+
integer:
 +
int acc = Integer.MIN_VALUE;
 +
for (int i : new int[]{2,7,1,1})
 +
{
 +
  acc = Math.max(acc,i);
 +
}
 +
System.out.println(acc);
 +
</hint>
 
<prog lang="java">
 
<prog lang="java">
 
int acc = 0;
 
int acc = 0;
Line 110: Line 113:
 
</prog>
 
</prog>
 
</question>
 
</question>
==Using an accumulator to concatenate.==
+
 
 +
==Using an accumulator to concatenate==
 
<question className="P" title="Using an accumulator to concatenate.">
 
<question className="P" title="Using an accumulator to concatenate.">
 
<shell lang="java" className="P" import="shells.xml#main"/>
 
<shell lang="java" className="P" import="shells.xml#main"/>
<blurb>
+
<p class='imper'>Concatenate all items in the list</p>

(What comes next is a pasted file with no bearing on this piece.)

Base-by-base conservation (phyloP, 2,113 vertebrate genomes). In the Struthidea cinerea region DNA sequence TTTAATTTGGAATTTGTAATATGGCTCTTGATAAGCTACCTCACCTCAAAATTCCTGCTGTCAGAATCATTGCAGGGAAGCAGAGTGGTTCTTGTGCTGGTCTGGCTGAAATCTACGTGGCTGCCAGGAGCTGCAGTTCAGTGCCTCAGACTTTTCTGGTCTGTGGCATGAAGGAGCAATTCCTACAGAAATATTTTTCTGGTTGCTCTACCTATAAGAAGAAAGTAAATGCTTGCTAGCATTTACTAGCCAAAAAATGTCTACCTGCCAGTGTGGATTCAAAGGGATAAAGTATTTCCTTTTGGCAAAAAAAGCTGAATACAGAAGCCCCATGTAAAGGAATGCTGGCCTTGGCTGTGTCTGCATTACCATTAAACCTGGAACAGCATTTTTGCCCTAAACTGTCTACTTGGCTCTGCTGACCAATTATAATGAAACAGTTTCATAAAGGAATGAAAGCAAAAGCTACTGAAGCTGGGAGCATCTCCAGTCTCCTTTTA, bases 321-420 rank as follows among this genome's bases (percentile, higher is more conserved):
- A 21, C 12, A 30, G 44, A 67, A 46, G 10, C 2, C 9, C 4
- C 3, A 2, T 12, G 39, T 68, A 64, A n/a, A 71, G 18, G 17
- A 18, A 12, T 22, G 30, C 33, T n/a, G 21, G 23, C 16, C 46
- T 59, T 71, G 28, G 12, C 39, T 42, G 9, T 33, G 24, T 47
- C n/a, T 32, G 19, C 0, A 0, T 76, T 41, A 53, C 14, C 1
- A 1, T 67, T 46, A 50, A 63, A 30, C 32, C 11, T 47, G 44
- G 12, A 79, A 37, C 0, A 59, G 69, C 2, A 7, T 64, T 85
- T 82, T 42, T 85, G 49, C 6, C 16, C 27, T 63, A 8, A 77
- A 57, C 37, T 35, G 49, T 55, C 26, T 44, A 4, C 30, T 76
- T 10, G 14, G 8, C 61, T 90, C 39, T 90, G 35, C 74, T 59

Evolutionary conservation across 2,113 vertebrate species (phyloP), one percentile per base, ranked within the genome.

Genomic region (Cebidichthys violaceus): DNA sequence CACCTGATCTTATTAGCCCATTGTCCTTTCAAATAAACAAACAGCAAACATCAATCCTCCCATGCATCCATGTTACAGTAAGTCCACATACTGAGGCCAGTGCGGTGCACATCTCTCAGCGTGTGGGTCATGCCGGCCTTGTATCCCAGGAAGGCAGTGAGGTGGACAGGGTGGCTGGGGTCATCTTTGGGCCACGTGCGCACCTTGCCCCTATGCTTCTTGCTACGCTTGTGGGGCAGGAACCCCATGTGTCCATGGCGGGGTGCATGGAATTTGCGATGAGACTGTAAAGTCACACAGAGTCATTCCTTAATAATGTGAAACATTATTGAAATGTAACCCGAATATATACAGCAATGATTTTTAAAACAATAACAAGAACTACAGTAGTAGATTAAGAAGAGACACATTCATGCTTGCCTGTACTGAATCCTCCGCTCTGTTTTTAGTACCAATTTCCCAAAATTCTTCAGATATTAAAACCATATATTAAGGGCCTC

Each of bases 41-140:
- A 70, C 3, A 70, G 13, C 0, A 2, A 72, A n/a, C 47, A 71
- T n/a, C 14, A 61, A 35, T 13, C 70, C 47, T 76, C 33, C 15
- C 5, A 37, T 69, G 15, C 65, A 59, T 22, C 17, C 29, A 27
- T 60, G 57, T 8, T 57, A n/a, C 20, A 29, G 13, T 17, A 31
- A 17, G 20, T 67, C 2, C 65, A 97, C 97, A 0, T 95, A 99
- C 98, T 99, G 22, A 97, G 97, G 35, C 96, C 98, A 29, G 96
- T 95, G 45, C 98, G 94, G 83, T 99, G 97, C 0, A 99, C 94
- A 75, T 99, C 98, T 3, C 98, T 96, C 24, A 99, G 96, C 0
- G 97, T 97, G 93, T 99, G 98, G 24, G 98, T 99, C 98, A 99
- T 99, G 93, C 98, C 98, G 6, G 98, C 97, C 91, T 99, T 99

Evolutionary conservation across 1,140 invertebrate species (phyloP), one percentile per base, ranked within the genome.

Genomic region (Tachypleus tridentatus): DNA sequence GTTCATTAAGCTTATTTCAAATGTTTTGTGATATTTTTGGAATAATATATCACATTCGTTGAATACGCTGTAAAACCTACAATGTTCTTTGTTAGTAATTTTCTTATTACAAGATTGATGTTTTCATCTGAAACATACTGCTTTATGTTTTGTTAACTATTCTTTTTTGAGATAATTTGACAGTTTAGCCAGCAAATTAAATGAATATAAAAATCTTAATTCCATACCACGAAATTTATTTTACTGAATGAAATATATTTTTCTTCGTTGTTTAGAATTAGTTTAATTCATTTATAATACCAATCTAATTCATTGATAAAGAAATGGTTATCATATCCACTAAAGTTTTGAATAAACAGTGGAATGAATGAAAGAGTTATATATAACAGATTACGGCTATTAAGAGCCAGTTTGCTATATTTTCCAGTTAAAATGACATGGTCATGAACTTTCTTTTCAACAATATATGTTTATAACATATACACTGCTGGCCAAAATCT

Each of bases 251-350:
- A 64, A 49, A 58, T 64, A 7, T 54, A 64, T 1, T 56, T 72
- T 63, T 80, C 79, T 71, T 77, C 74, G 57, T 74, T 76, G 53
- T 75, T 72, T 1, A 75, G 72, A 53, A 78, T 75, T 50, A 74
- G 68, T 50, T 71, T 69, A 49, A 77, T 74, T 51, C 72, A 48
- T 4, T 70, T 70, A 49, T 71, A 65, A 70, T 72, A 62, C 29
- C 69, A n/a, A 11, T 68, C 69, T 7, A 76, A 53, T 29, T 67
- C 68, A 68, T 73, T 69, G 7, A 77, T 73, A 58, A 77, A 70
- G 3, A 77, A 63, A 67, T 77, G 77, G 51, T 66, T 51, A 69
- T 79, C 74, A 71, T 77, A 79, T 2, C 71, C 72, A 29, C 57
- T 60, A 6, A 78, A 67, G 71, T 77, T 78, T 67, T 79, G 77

<ul>
+
Notice that we are using a list of strings this time.
<li> We initialise to "". </li>
+
*We initialise to the empty string "".
<li> We concatenate the next value. </li>
+
*We concatenate the next value (stick at the end).
<li> Each time i gets converted to a string and is put at the end.
+
WARNING - Using an accumulator like this can use a great deal of memory. You will find using a [[StringBuilder]] is more efficient.
</li>
+
StringBuilder acc = new StringBuilder();
<li>The answer is ""+2+7+1+1</li>
+
for (String s:new String[]{"one","two"})
</ul>
+
{
</blurb>
+
  acc.append(s);
 +
}
 +
System.out.println(acc);
 +
 
 
<prog lang="java">
 
<prog lang="java">
 
String acc = "";
 
String acc = "";
for (int i : new int[]{2,7,1,1})
+
for (String s : new String[]{"two","seven","one","one"})
 
{
 
{
   acc += i;
+
   acc += s;
 
}
 
}
 
System.out.println(acc);
 
System.out.println(acc);
 
</prog>
 
</prog>
 
</question>
 
</question>
==Using two accumulators to find the mean.==
+
 
 +
==Using two accumulators to find the mean==
 
<question className="P" title="Using two accumulators to find the mean.">
 
<question className="P" title="Using two accumulators to find the mean.">
 
<shell lang="java" className="P" import="shells.xml#main"/>